b.) The annual pitch sessions are sort of a cross between speed dating and American Idol, with the advantage that no one will tell you that you have to lose weight. You sit at a table with eight other filmmakers and pitch your doc projects, one at a time, to a very patient commissioning editor or funder (this year PBS, HBO, A&E, Participant, Sundance, etc.). I chose PBS and the Ford Foundation for my pitches for The American Virgin (a doc about how bad we are at talking about sex in this country, except of course in this blog). It went well, although it was just as valuable to chat with someone after their panel or as they were trying to have a quiet glass of wine at happy hour. It’s mostly about making people familiar with your work so that when it “officially” lands on their desk, they might put it closer to the top of 200 DVDs they need to watch this week. By the way, if you're a producer looking for a timely, funny doc project, email me...
c.) I can only confirm that Diego is quite sexy, although the presence of his girlfriend (who's not all that) made it hard for us to have sex in the middle of the “Latin Resurgence” panel he was on. But a photo of his heavy-lidded hotness is attached. He's actually very smart and passionate about filmmaking, but I know no one wants to hear about that.
Any time to see some good films? –MN
Here are more of my favorites in no particular order:
Trouble the Waters. Even if you've seen every single film ever made about Katrina, you have to see this doc anyway. I mean it. Lower Ninth Ward resident Kimberly Roberts shot much of it with a used Hi8 camera. Footage shot before, during, and after the hurricane shows incredible humanity as victims tried to help each other survive, mostly because no one else was bothering. Real devastation. It's like nothing you've seen before. Go see it.
Bigger, Stronger, Faster is a very smart, entertaining and intensely personal doc about steroid use, male body image and America's obsession with being number one. I saw it at 11:45 pm and was wide-awake and loving every minute of it.
The Linguists is a doc about two linguists who travel the world to seek out and document dying languages (ones with just five living speakers left on Earth). It has a lot to say about dominant cultures overwhelming minorities, and the remote places the linguists visit are just plain fascinating. Although the pair described themselves as “geeky scientists” at the Q & A, I think they're rock stars! Regular reality series? Hello...Discovery? National Geographic?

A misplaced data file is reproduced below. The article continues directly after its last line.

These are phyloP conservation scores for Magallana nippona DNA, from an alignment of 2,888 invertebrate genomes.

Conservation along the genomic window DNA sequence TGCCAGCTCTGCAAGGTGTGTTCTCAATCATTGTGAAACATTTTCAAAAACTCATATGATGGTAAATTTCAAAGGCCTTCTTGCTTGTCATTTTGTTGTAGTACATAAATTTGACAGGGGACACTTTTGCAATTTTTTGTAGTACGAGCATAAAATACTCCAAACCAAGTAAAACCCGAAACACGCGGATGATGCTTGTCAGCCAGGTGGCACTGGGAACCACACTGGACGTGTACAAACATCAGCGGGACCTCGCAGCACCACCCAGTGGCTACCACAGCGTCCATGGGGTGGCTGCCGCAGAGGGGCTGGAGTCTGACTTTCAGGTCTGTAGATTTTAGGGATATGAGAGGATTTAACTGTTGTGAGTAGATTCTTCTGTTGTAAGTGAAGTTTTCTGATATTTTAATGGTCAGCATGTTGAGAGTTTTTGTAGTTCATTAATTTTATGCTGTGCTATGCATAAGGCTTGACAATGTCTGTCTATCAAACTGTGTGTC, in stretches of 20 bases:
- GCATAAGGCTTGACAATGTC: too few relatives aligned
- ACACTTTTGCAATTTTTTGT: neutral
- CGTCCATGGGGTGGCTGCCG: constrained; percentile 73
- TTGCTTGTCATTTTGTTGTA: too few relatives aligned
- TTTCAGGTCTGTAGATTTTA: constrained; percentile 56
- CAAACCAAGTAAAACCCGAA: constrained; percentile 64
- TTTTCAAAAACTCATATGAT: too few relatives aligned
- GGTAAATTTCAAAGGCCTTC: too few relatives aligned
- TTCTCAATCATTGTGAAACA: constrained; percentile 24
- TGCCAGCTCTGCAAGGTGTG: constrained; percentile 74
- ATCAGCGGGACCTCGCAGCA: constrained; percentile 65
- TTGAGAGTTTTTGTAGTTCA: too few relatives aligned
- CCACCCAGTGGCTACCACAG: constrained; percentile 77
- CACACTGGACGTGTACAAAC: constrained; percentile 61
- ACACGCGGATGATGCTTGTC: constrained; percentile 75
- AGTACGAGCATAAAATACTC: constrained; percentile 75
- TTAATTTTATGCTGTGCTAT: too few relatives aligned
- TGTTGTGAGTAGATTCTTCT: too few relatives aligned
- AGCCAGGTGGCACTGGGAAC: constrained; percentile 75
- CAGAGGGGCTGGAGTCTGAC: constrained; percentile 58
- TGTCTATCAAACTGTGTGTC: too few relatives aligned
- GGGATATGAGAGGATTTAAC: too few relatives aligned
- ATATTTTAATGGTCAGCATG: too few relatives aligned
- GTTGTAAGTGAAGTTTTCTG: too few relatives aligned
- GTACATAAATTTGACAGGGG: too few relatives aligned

Baghead is by Sundance favorites Mark and Jay Duplass. It's a comedy about four actors trying to write a cheap indie film over a hormone-soaked weekend in the woods (and a send-up of every indie and/or horror film you've ever seen). It's not as emotionally complex as The Puffy Chair from Sundance 2005 and I really hate when stuff jumps out and scares me. But it's still hands-down one of the funniest films here at the festival. Why aren't these guys more famous?
Incendiary, written and directed by Sharon Maguire, has an amazing performance by Michelle Williams (heartbreaking to watch after Heath Ledger's death). The story, which has to do with terrorism and a mother's love for her child, goes to some odd places, but overall it was very powerful and lovely.
Xanadu is probably the strangest and most disturbing thing I've seen here (but in a good way, if you can imagine that). It's an experimental rapid-cut video montage of apocalyptic images, cult leaders, and fundamentalist ranting -- all set to disco music. I don't know how else to describe it, but the artist is Robert Boyd so check it out for yourself.
Still with me? Maybe one more dispatch after the awards.
High on life and Vitamin C,